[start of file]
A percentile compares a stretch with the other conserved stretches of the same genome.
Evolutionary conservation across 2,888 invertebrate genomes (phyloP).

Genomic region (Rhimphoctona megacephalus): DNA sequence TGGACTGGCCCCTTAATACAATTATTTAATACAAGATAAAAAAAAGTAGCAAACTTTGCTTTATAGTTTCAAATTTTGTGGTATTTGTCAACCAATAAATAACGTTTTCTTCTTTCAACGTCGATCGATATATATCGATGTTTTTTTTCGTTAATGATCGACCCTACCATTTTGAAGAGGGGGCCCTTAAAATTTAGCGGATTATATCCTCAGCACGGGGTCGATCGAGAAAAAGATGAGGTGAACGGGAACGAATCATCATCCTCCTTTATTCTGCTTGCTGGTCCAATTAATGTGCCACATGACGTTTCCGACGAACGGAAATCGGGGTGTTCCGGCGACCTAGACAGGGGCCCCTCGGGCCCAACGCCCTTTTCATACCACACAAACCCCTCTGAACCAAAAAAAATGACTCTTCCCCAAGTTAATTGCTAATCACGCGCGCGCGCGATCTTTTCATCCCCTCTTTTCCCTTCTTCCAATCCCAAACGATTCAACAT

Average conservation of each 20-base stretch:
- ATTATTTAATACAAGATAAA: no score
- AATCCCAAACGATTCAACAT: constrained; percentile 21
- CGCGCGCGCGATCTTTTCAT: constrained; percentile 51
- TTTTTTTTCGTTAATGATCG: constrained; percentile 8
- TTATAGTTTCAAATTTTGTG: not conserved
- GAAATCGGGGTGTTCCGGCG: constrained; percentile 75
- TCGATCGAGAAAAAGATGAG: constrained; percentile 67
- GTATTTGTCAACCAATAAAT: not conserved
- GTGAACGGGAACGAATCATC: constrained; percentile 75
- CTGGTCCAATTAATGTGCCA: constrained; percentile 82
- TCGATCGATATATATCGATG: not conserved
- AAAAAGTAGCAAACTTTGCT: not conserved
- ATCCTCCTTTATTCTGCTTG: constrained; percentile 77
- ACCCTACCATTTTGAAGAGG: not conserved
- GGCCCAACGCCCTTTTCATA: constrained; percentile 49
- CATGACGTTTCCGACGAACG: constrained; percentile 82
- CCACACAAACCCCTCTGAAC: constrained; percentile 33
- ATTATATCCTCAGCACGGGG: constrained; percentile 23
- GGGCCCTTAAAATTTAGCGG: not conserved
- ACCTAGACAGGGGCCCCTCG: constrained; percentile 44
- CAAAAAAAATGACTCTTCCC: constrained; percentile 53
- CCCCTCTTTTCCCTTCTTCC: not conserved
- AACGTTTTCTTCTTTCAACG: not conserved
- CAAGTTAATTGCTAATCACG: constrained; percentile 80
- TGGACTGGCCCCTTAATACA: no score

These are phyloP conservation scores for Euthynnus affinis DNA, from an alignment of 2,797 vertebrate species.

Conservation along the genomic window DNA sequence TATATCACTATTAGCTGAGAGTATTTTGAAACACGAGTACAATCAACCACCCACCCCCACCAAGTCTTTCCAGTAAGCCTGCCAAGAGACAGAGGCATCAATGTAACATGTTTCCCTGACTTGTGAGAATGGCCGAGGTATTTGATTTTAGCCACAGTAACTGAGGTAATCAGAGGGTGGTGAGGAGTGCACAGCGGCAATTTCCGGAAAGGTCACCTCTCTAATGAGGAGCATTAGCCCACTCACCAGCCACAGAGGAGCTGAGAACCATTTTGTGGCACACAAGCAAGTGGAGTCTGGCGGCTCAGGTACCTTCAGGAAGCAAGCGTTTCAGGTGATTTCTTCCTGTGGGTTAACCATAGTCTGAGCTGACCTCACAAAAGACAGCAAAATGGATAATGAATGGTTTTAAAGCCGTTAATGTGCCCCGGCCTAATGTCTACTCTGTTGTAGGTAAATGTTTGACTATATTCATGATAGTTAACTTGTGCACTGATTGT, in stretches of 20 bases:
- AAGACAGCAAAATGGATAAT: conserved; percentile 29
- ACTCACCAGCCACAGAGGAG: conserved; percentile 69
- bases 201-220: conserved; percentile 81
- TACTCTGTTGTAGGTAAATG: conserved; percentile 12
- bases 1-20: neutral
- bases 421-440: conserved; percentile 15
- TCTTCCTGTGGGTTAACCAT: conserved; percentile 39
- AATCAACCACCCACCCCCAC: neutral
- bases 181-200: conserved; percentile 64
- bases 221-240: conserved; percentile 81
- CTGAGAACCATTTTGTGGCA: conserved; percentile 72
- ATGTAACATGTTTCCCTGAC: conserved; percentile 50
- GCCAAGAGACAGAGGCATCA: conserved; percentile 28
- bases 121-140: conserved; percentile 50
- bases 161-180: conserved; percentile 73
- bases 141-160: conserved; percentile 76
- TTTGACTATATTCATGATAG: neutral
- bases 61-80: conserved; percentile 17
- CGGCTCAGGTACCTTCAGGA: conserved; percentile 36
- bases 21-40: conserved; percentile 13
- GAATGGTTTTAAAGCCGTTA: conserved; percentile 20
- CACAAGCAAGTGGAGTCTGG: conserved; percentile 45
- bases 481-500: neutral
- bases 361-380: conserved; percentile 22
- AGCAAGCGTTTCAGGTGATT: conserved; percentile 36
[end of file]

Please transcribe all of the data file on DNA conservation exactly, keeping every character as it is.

A percentile compares a stretch with the other conserved stretches of the same genome.
Evolutionary conservation across 2,888 invertebrate genomes (phyloP).

Genomic region (Rhimphoctona megacephalus): DNA sequence TGGACTGGCCCCTTAATACAATTATTTAATACAAGATAAAAAAAAGTAGCAAACTTTGCTTTATAGTTTCAAATTTTGTGGTATTTGTCAACCAATAAATAACGTTTTCTTCTTTCAACGTCGATCGATATATATCGATGTTTTTTTTCGTTAATGATCGACCCTACCATTTTGAAGAGGGGGCCCTTAAAATTTAGCGGATTATATCCTCAGCACGGGGTCGATCGAGAAAAAGATGAGGTGAACGGGAACGAATCATCATCCTCCTTTATTCTGCTTGCTGGTCCAATTAATGTGCCACATGACGTTTCCGACGAACGGAAATCGGGGTGTTCCGGCGACCTAGACAGGGGCCCCTCGGGCCCAACGCCCTTTTCATACCACACAAACCCCTCTGAACCAAAAAAAATGACTCTTCCCCAAGTTAATTGCTAATCACGCGCGCGCGCGATCTTTTCATCCCCTCTTTTCCCTTCTTCCAATCCCAAACGATTCAACAT

Average conservation of each 20-base stretch:
- ATTATTTAATACAAGATAAA: no score
- AATCCCAAACGATTCAACAT: constrained; percentile 21
- CGCGCGCGCGATCTTTTCAT: constrained; percentile 51
- TTTTTTTTCGTTAATGATCG: constrained; percentile 8
- TTATAGTTTCAAATTTTGTG: not conserved
- GAAATCGGGGTGTTCCGGCG: constrained; percentile 75
- TCGATCGAGAAAAAGATGAG: constrained; percentile 67
- GTATTTGTCAACCAATAAAT: not conserved
- GTGAACGGGAACGAATCATC: constrained; percentile 75
- CTGGTCCAATTAATGTGCCA: constrained; percentile 82
- TCGATCGATATATATCGATG: not conserved
- AAAAAGTAGCAAACTTTGCT: not conserved
- ATCCTCCTTTATTCTGCTTG: constrained; percentile 77
- ACCCTACCATTTTGAAGAGG: not conserved
- GGCCCAACGCCCTTTTCATA: constrained; percentile 49
- CATGACGTTTCCGACGAACG: constrained; percentile 82
- CCACACAAACCCCTCTGAAC: constrained; percentile 33
- ATTATATCCTCAGCACGGGG: constrained; percentile 23
- GGGCCCTTAAAATTTAGCGG: not conserved
- ACCTAGACAGGGGCCCCTCG: constrained; percentile 44
- CAAAAAAAATGACTCTTCCC: constrained; percentile 53
- CCCCTCTTTTCCCTTCTTCC: not conserved
- AACGTTTTCTTCTTTCAACG: not conserved
- CAAGTTAATTGCTAATCACG: constrained; percentile 80
- TGGACTGGCCCCTTAATACA: no score

These are phyloP conservation scores for Euthynnus affinis DNA, from an alignment of 2,797 vertebrate species.

Conservation along the genomic window DNA sequence TATATCACTATTAGCTGAGAGTATTTTGAAACACGAGTACAATCAACCACCCACCCCCACCAAGTCTTTCCAGTAAGCCTGCCAAGAGACAGAGGCATCAATGTAACATGTTTCCCTGACTTGTGAGAATGGCCGAGGTATTTGATTTTAGCCACAGTAACTGAGGTAATCAGAGGGTGGTGAGGAGTGCACAGCGGCAATTTCCGGAAAGGTCACCTCTCTAATGAGGAGCATTAGCCCACTCACCAGCCACAGAGGAGCTGAGAACCATTTTGTGGCACACAAGCAAGTGGAGTCTGGCGGCTCAGGTACCTTCAGGAAGCAAGCGTTTCAGGTGATTTCTTCCTGTGGGTTAACCATAGTCTGAGCTGACCTCACAAAAGACAGCAAAATGGATAATGAATGGTTTTAAAGCCGTTAATGTGCCCCGGCCTAATGTCTACTCTGTTGTAGGTAAATGTTTGACTATATTCATGATAGTTAACTTGTGCACTGATTGT, in stretches of 20 bases:
- AAGACAGCAAAATGGATAAT: conserved; percentile 29
- ACTCACCAGCCACAGAGGAG: conserved; percentile 69
- bases 201-220: conserved; percentile 81
- TACTCTGTTGTAGGTAAATG: conserved; percentile 12
- bases 1-20: neutral
- bases 421-440: conserved; percentile 15
- TCTTCCTGTGGGTTAACCAT: conserved; percentile 39
- AATCAACCACCCACCCCCAC: neutral
- bases 181-200: conserved; percentile 64
- bases 221-240: conserved; percentile 81
- CTGAGAACCATTTTGTGGCA: conserved; percentile 72
- ATGTAACATGTTTCCCTGAC: conserved; percentile 50
- GCCAAGAGACAGAGGCATCA: conserved; percentile 28
- bases 121-140: conserved; percentile 50
- bases 161-180: conserved; percentile 73
- bases 141-160: conserved; percentile 76
- TTTGACTATATTCATGATAG: neutral
- bases 61-80: conserved; percentile 17
- CGGCTCAGGTACCTTCAGGA: conserved; percentile 36
- bases 21-40: conserved; percentile 13
- GAATGGTTTTAAAGCCGTTA: conserved; percentile 20
- CACAAGCAAGTGGAGTCTGG: conserved; percentile 45
- bases 481-500: neutral
- bases 361-380: conserved; percentile 22
- AGCAAGCGTTTCAGGTGATT: conserved; percentile 36